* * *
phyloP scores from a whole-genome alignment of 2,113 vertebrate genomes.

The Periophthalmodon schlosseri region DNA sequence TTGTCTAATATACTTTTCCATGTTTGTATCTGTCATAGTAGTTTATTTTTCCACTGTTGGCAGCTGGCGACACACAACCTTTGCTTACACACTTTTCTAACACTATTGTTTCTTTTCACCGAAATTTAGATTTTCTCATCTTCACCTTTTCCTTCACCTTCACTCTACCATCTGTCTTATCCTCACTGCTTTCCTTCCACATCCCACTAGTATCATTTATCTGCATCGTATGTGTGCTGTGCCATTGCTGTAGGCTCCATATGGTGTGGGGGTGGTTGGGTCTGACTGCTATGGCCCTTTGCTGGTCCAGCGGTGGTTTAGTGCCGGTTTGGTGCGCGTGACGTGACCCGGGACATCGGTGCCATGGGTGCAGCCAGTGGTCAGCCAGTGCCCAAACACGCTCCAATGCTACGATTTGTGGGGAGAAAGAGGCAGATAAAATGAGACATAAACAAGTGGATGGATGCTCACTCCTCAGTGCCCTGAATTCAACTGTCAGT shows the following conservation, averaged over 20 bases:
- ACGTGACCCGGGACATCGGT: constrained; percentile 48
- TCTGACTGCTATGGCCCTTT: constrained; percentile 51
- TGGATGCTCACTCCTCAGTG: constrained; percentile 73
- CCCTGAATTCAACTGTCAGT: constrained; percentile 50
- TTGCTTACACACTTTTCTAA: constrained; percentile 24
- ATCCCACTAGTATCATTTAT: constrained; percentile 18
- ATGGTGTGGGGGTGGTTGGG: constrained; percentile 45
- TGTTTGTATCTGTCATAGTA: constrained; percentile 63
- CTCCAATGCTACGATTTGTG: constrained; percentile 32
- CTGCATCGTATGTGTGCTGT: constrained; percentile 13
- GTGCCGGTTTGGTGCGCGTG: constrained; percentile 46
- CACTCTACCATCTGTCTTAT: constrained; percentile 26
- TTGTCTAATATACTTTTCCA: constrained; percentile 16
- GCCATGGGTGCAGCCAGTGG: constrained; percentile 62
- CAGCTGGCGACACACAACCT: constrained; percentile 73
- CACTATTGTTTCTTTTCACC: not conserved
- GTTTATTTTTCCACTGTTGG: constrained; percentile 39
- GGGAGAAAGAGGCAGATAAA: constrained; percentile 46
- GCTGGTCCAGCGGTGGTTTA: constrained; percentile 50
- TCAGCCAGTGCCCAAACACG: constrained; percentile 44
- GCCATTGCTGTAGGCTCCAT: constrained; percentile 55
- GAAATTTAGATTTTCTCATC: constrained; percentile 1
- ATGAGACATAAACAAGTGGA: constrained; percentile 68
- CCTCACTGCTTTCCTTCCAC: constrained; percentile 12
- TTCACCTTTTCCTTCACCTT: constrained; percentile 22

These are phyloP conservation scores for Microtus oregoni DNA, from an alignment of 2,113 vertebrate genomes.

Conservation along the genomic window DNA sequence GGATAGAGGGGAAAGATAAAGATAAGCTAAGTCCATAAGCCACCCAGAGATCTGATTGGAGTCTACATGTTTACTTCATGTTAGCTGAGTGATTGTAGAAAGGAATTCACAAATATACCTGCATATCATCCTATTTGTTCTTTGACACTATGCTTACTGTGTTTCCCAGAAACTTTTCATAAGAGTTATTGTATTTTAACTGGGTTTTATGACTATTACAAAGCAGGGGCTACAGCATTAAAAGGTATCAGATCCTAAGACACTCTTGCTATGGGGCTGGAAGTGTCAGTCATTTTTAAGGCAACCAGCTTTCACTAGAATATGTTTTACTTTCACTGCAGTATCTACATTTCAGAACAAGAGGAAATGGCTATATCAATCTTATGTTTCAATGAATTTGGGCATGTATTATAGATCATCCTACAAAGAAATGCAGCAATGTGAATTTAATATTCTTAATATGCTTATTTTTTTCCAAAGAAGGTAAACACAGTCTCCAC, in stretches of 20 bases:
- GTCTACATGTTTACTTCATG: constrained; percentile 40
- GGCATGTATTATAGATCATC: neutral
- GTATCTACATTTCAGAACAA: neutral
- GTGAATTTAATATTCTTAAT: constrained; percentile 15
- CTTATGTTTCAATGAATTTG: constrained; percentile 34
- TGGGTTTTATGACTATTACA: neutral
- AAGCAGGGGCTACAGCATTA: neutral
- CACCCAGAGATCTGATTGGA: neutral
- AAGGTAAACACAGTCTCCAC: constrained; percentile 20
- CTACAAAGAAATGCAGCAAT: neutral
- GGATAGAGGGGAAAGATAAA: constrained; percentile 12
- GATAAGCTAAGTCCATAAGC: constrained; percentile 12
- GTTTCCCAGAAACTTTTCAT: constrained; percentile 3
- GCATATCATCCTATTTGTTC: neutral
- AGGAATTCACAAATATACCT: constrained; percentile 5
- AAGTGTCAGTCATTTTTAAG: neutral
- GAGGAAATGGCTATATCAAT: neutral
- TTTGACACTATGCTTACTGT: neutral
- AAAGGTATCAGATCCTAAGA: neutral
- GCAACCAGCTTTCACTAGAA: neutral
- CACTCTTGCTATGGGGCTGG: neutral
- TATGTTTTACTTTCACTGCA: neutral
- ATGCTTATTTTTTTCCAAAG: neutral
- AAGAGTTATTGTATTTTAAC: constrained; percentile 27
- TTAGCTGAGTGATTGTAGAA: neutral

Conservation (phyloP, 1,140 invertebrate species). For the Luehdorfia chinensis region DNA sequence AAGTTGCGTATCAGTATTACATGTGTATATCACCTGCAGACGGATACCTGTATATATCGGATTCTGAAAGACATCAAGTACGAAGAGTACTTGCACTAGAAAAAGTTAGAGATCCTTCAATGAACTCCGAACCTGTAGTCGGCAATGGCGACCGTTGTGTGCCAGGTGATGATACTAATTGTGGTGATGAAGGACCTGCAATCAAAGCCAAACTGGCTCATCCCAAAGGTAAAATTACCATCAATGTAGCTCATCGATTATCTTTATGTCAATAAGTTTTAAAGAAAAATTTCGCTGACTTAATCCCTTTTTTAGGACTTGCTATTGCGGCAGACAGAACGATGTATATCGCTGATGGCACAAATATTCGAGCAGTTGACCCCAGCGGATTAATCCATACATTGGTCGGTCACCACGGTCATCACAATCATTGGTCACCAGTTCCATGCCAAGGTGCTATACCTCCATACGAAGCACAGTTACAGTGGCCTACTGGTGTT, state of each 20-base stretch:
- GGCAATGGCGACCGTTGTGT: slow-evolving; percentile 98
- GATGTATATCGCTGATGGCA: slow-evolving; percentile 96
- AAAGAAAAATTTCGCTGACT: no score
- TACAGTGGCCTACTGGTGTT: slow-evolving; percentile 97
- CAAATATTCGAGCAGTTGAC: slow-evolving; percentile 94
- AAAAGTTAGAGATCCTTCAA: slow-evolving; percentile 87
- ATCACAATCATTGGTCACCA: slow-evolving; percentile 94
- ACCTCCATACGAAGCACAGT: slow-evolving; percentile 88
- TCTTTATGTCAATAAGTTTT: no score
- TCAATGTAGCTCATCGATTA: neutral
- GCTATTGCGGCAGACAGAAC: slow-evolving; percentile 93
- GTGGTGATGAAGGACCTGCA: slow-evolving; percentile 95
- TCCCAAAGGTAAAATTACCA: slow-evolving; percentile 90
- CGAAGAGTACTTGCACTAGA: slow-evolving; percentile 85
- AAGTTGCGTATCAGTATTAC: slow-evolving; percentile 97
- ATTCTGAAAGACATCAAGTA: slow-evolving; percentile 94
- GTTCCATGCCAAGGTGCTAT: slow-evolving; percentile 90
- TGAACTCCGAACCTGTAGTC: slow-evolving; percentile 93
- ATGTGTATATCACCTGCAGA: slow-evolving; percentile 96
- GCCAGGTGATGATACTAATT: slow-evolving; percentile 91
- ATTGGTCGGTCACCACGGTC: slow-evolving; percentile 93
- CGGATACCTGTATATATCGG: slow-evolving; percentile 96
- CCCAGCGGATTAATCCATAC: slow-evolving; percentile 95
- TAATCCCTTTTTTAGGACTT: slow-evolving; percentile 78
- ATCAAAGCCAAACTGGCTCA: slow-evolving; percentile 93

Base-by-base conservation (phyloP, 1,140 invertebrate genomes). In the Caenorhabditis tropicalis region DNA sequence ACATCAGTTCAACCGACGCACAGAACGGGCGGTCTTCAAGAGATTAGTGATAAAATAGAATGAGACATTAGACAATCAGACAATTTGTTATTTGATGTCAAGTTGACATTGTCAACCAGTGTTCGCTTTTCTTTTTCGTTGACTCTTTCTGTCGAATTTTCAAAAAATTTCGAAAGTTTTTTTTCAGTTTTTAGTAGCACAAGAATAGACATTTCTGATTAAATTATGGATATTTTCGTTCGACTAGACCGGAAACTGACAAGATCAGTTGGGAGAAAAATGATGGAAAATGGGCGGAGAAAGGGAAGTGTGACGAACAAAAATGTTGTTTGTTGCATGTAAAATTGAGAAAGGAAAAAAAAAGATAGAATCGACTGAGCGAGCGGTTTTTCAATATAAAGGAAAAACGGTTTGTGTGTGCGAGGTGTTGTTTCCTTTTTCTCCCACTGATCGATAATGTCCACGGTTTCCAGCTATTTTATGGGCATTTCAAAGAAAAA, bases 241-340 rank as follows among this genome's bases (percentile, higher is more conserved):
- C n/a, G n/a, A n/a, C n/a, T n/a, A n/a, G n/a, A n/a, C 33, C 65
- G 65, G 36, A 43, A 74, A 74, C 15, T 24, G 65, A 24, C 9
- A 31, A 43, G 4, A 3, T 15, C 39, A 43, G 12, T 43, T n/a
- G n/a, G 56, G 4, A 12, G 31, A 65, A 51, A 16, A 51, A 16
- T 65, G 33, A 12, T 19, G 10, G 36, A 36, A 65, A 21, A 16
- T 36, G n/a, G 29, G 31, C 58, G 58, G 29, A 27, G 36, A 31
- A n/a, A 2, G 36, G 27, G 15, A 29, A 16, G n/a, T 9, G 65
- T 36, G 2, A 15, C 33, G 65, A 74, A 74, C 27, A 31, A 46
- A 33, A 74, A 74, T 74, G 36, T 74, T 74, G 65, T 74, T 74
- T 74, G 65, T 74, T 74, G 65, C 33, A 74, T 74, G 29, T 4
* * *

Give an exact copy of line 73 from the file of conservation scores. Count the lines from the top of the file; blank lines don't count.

- TGAACTCCGAACCTGTAGTC: slow-evolving; percentile 93